What Is A Graph Database
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What Is A Graph Database?

Graph databases are databases designed to cope with highly interconnected data. The more connected the data, the better they perform. In a Graph database, the connections and relationships between data are just as important as the data itself. They could be described as more ‘relational’ than the so-called relational databases.

 

What are graph databases made of?

Whilst different terminologies are used for the components that exist within a graph database model, they are commonly referred to as nodes and links.

Nodes

A node can be thought of as a “container for information” within which data properties can be stored.

Node permutations are limitless and can be designed and customised to represent and contain specific requirements.

 

Links

Links indicate relationships between nodes. Every link has a start point, end point and a property attached to the link.

Properties (in the form of text labels) and styles (colours, weights, solid/dashed) can also be added to links, enabling easier interpretation.

 

Graph vs Relational databases

It is worth noting that relational databases can be an adequate solution for containing data that will not be changed regularly. However, this rigidity can introduce challenges when making changes to a database. For example, if new data points are added to the database or if existing entries are edited.

 

One of the many advantages of a graph database vs an SQL database is the response speed with the depth of queries. An SQL database can perform well with a rigid design but can grind to a halt if the schema gets too complex or if changes are made to the database.

 

Using a social network as an example, benchmark tests were carried out by finding all the friends of a user’s friends and further friends, etc. The query was created in both SQL and Graph with a database of 1,000,000 entities.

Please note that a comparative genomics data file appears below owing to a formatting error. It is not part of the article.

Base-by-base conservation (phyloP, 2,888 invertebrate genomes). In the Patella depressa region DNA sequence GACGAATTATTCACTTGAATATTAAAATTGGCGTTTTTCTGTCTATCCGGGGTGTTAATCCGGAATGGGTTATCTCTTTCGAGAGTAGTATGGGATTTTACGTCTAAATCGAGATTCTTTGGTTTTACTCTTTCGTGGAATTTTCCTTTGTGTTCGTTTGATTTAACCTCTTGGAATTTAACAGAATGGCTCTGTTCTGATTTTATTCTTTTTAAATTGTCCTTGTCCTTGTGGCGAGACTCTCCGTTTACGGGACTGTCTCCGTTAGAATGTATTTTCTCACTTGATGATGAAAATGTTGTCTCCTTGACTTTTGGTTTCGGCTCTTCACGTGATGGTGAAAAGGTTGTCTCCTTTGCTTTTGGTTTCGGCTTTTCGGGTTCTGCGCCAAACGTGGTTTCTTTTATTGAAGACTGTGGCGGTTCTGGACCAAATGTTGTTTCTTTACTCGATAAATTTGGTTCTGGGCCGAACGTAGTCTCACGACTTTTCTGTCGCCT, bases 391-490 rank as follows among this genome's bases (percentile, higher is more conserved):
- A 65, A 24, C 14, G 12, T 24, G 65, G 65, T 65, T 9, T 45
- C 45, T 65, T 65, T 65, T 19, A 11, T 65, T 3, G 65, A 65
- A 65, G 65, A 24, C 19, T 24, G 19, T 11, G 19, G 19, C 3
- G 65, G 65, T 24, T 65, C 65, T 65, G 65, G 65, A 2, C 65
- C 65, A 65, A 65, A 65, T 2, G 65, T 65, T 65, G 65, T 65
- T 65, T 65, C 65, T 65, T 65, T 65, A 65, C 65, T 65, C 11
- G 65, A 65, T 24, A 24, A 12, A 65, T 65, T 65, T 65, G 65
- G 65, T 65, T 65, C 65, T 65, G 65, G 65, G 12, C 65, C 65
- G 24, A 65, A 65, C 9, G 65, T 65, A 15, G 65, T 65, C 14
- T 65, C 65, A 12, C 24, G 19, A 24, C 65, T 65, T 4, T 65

Query Depth

SQL database execution time Graph database execution time

2

0.016

0.01

3

30.3

0.17

4

1,543.5

1.36

5 Not finished in 1 hour

2.13

 

Note; execution time is in seconds, for 1,000 users.

In this simple “friends of friends” query, graph was 40% faster than SQL. For the friends of friends of friends (query depth 3), graph was 180 times faster. For the depth four query, graph was 1,135 times faster than SQL.

 

SQL could not process a depth 5 query within one hour. When compared to graph, which completed this test in 2.13 seconds, the differences in performance speeds are significant.
This experiment has been carried out and benchmarked by numerous test labs and software houses with similar results.

Query Depth

Graph vs SQL performance

2

40% faster

3

180x faster

4

1,135x faster

5

N/A
( SQL did not complete within 1 hour)

Graph database examples

Whilst graph databases can be beneficial for any business type or size, there numerous examples of businesses that have gained additional benefits from adopting a graph database model.

 

Social Networks
Graph databases can provide a powerful solution for identifying connections between nodes. In the case of a social media platform, the platform’s users would be represented by nodes which would store various forms of personal information including date of birth, name, location, education etc.

The links between the user nodes would indicate friends or followers at the first depth level and/or friends of friends at a secondary depth level. Harnessing a graph database for this data set could enable the social media platform users to be shown suggested friends or followers to add to their network (see example below).

What is a graph database

How can Kradle Data Visualizer help my business?

Many database offerings on the market (both graph and relational) require users to learn a dedicated query language to navigate their data model and retrieve the desired information.
This requirement to learn a query language can often prevent small to medium-sized businesses from adopting a graph database due to resource limitations or skill shortages.

 

With Kradle Data Visualizer, no programming knowledge is required. Users can easily add, edit and remove nodes, links and their attached properties using an intuitive drag and drop interface. Once the data model has been created, users can search or apply filters to their data model to identify relationships within the accrued data.

 

Conclusion

Deciding whether to choose a relational or graph database will take careful consideration of your specific requirements and current data set. Whilst relational databases can be a good fit for some businesses, the benefits of adopting a graph database can be far-reaching, including significantly faster query processing times, flexibility when editing and a more ‘visual’ representation of data.

 

Kradle offers a no-code graph database modelling tool that allows for fast design, navigation and data visualization. With Kradle you can easily build a model to represent your data enabling the discovery of previously unseen relationships between nodes that may previously have been difficult to see within a relational database.

 

To learn more about what Kradle Data Visualizer can do for your business, please visit www.kradle.com/data-visualizer or contact us.